It is a fact of life that in any sort of relationship with others, we risk being neglected, abused, rejected, lied to, or betrayed in some other way. Whether due to minor or major transgressions, each of us has been confronted with the tension around whether to forgive someone who has hurt us. And whether one is more inclined to crave “an eye for an eye” rather than to “turn the other cheek,” it is not uncommon to believe forgiving another is contingent on that person’s remorse or apology. Yet, the guilty party may never feel guilt or take any responsibility whatsoever. If this is the case, you may wonder what is to be gained by forgiveness. To answer this question, we must also look at the risks of not forgiving.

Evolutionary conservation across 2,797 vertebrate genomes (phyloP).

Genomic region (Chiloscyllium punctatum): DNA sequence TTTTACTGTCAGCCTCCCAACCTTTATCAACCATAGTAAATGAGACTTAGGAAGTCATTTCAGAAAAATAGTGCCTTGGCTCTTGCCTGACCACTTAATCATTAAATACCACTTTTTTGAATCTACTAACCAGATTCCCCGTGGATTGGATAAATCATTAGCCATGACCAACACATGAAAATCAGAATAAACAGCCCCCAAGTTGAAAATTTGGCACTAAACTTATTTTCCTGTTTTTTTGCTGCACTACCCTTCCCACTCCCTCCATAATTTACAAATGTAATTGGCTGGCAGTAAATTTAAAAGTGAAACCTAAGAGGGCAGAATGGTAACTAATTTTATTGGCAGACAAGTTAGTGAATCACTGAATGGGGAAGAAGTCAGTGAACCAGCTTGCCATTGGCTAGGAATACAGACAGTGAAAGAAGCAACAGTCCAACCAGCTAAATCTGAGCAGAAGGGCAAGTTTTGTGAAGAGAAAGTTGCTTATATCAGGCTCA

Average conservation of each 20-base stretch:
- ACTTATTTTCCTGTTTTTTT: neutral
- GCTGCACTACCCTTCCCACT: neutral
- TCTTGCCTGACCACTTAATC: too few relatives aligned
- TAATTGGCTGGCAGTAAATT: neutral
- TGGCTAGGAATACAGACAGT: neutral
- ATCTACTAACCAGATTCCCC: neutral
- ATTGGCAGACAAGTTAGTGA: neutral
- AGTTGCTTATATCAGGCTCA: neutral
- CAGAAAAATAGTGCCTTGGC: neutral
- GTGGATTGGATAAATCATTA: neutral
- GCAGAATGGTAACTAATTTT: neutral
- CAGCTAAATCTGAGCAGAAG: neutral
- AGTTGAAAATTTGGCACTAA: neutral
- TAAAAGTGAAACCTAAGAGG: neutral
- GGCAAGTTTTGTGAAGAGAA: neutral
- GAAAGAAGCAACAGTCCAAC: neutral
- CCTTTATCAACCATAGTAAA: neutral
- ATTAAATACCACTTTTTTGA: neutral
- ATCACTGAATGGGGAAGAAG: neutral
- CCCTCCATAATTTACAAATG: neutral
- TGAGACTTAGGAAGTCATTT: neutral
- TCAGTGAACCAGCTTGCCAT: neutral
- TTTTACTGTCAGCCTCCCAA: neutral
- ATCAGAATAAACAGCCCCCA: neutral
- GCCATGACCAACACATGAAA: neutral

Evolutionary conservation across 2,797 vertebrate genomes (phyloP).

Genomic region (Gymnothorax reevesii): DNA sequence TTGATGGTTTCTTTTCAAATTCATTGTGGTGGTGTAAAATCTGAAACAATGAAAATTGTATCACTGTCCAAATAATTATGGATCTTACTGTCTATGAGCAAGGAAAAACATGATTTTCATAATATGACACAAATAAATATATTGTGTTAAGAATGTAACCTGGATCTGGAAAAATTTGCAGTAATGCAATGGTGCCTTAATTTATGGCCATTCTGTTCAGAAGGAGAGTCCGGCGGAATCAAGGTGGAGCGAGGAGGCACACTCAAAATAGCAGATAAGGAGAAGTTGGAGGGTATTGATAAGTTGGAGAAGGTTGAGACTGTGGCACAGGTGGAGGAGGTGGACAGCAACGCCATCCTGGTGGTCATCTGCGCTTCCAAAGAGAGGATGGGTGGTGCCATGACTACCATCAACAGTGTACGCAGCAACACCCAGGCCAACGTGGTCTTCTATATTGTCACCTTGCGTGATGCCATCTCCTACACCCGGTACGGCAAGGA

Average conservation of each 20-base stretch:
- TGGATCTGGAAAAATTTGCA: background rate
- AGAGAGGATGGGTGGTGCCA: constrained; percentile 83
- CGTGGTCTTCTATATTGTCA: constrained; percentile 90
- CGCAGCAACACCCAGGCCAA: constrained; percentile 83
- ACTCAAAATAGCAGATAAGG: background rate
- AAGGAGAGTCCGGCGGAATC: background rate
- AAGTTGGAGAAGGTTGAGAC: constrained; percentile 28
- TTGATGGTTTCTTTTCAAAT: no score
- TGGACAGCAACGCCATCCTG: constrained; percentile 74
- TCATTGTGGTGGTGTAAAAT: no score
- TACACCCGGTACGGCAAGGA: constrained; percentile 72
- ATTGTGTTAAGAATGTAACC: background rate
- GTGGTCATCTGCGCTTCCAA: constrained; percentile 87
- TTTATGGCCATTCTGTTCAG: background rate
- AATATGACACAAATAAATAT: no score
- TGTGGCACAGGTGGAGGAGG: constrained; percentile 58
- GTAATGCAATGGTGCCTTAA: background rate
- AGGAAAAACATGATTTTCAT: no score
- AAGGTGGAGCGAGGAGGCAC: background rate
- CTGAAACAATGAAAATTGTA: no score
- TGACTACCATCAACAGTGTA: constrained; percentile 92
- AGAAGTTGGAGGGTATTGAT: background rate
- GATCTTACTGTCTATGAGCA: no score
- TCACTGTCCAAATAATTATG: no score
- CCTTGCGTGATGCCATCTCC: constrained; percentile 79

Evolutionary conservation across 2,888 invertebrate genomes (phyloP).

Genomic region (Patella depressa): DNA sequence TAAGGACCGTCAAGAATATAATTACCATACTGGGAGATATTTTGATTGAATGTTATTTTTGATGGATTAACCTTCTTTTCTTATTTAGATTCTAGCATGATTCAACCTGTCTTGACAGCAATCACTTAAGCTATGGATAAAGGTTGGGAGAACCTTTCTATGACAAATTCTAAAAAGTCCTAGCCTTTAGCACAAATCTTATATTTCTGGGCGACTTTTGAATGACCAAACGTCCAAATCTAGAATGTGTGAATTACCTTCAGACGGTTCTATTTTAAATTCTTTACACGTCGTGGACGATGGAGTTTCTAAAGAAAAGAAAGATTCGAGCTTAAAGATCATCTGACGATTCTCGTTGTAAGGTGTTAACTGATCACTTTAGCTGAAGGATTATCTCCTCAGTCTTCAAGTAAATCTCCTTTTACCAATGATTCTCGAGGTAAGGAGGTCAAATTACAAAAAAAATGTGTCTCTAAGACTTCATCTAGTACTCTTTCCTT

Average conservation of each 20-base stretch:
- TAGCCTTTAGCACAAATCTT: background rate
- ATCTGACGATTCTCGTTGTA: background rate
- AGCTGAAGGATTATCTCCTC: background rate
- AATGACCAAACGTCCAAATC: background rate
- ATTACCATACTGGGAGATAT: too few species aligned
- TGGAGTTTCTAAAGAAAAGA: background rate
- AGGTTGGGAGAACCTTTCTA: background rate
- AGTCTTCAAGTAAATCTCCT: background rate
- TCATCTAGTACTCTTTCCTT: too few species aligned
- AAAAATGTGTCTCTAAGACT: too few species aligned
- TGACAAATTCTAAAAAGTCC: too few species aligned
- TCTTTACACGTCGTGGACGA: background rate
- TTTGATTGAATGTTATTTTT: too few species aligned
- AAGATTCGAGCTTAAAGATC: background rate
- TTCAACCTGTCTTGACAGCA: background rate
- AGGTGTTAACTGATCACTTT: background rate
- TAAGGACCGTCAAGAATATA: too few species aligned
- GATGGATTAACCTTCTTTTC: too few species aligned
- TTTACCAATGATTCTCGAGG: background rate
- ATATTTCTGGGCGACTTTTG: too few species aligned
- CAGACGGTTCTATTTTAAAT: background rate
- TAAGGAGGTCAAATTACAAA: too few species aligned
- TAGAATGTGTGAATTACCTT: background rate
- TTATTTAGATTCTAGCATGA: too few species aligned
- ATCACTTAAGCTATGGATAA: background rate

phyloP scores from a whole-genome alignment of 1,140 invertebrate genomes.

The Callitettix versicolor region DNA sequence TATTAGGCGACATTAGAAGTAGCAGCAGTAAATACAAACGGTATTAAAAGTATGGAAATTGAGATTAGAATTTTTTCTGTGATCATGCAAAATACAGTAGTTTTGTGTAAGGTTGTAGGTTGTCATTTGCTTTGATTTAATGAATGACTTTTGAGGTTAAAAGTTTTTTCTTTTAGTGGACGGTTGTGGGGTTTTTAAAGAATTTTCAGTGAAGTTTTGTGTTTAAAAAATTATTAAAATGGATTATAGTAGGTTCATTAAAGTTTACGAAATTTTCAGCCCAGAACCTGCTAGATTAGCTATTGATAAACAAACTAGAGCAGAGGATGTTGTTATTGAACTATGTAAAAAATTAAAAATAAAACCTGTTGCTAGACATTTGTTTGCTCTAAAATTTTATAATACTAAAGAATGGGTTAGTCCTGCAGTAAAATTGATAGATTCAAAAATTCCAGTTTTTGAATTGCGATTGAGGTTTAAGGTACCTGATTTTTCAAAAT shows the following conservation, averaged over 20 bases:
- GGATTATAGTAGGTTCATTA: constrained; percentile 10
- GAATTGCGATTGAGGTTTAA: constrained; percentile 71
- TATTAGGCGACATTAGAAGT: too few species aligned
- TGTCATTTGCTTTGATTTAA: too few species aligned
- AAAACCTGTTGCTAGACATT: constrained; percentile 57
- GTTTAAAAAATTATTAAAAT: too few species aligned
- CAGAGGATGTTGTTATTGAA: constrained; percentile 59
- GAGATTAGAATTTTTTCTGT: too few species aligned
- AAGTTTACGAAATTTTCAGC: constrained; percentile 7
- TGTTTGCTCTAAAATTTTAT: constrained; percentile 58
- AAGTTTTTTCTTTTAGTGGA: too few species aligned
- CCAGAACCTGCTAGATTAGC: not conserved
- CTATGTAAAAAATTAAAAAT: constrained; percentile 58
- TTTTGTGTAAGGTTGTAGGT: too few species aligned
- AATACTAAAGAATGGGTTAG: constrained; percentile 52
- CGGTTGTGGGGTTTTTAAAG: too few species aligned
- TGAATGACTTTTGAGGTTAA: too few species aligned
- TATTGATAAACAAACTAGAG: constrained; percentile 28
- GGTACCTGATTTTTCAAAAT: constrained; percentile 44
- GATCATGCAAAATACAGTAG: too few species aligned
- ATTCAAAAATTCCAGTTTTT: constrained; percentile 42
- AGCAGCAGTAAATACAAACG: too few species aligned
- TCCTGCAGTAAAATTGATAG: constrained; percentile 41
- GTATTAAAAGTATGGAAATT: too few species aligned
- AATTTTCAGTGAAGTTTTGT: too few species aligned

The Risks of Holding on to Anger
Research over the past two decades has found that ongoing anger, resentment, and hostility are linked to poorer physical and mental health. It can feel extremely difficult to move through these emotions and develop compassion or pity for those who have wronged us or hurt someone we love. Yet, reaching a place of forgiveness can free one from a virtual prison of negative thoughts and burdensome emotions, which typically only prolong the feelings of anger and suffering generated by the original offense.
The Benefits of Forgiveness
The benefits of being able to forgive are many. Developing forgiveness has been associated with decreased stress, anxiety, and depression, and increased feelings of well-being. Some studies have found a relationship between dispositional or trait forgiveness and life satisfaction. One study to date has found trait forgiveness is linked to better relationships with others.